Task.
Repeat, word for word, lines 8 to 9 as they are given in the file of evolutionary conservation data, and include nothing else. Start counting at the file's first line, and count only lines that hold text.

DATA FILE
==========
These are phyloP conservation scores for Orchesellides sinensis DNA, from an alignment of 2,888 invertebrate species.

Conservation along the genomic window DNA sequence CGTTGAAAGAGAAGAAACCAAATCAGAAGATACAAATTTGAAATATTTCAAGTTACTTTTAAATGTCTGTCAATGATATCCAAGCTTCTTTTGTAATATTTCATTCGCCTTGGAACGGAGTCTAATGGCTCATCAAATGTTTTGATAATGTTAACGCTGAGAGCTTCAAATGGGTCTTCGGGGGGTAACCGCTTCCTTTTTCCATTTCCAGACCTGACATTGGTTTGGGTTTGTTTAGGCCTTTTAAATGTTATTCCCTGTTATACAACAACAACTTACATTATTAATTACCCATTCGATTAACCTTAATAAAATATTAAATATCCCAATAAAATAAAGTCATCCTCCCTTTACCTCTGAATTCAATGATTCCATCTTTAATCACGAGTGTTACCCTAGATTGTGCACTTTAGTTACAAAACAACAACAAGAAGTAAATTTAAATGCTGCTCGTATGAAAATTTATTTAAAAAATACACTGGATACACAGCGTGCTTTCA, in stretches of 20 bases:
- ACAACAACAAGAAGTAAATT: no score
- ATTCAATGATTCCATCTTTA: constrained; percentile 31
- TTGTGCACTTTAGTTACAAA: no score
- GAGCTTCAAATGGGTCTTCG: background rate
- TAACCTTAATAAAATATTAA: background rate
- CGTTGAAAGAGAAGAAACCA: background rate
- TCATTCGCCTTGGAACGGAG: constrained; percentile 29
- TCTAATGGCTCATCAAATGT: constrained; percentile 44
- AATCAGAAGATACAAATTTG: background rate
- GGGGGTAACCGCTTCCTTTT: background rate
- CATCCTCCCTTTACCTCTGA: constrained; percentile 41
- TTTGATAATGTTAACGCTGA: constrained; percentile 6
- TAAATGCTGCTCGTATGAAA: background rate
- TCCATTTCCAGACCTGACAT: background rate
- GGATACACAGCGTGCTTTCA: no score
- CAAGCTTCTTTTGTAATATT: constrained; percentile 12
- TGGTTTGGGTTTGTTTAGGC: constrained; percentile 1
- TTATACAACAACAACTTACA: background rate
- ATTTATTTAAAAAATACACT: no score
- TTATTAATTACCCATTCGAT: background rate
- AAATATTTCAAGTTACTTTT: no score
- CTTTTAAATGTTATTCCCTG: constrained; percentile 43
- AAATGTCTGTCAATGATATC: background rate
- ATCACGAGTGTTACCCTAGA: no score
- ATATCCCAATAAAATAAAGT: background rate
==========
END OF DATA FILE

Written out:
- CGTTGAAAGAGAAGAAACCA: background rate
- TCATTCGCCTTGGAACGGAG: constrained; percentile 29